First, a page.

Scheduled tasks (cron jobs) in Linux

Table of Contents

You have just finished your new backup script for your server, and you want to run it every day at 00:01. To do this you need to schedule the backup job in Linux using cron.

Log in as the root user and run:

contab -e

If this is the first time you are running it then you will be asked which editor you want to use e.g. nano or vi, the default will be vi and assumed for the rest of this guide.

Cron jobs use the expression to tell them when to run, at first, this can seem confusing as it is made up of 5 positions often represented in guides by asterisks * * * * * these are placeholders for: minute, hour, day(month), month day (week)

So, for example, to run a job daily at 00:01 you would use 1 0 * * * that means 1 minute past 0 hours (midnight) every day of every week every month, if this is tsill confusing check out crontab guru*_*_* and check some of the examples or generate your own expression using the interactive tools on the website.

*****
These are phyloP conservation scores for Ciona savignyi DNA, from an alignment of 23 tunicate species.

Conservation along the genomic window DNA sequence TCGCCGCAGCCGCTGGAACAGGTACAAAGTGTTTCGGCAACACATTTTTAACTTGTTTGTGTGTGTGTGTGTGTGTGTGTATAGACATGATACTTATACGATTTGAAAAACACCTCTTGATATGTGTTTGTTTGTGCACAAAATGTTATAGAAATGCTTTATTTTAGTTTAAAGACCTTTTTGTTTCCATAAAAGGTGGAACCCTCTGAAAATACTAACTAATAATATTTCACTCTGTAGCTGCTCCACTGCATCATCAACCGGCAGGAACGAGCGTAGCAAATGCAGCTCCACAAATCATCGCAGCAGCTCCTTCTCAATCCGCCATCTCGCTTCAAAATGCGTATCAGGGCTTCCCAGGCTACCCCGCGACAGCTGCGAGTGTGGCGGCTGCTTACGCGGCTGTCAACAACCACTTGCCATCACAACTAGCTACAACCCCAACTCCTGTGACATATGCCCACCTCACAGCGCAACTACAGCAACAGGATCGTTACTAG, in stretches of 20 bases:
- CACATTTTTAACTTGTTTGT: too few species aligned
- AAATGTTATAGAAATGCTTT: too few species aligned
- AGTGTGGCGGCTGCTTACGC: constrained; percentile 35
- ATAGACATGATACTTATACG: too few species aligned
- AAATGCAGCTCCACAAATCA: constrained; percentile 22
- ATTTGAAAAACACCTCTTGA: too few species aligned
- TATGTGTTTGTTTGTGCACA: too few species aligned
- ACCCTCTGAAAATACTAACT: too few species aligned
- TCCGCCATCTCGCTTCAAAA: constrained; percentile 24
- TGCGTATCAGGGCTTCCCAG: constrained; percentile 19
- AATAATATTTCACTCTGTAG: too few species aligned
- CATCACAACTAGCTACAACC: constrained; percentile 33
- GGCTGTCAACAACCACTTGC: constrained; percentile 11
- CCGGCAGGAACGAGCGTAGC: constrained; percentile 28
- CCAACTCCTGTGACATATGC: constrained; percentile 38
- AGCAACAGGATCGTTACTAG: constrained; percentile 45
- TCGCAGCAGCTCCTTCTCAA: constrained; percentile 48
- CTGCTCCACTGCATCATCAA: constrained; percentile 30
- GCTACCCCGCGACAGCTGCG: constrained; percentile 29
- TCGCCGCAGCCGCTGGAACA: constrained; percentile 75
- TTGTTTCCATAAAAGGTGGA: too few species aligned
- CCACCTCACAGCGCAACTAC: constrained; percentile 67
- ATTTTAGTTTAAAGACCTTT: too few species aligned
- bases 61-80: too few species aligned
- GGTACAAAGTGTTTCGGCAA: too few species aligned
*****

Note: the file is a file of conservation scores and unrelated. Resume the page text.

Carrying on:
To put this expression together with your backup script, lets say it is located at /backup/ you would add a line to your crontab that looks like this:

1 0 * * * /backup/

If you are using the default editor vi, you first need to press the ‘i’ key, this allowing you to insert text freely. When you are finished, press Esc, then type :wq which is write and quit.

You should not get a message that the crontab has been installed or updated.

Extra tips #

If you have written your shell script and you have not used absolute paths to commands, it may fail as cron jobs are not interpreted as they would be during a regular ssh session, it is worth putting environment variables and location in your script at the start so that commands can be found such as ‘ls’ instead of having to use /bin/usr/ls (the absolute path)

You can achieve this by placing the following at the start of your script:


That should cover most essential toolsets and commands for your scripts.

If you do have issues with a job not running as expected you can likely find the reason why in the log file /var/log/cron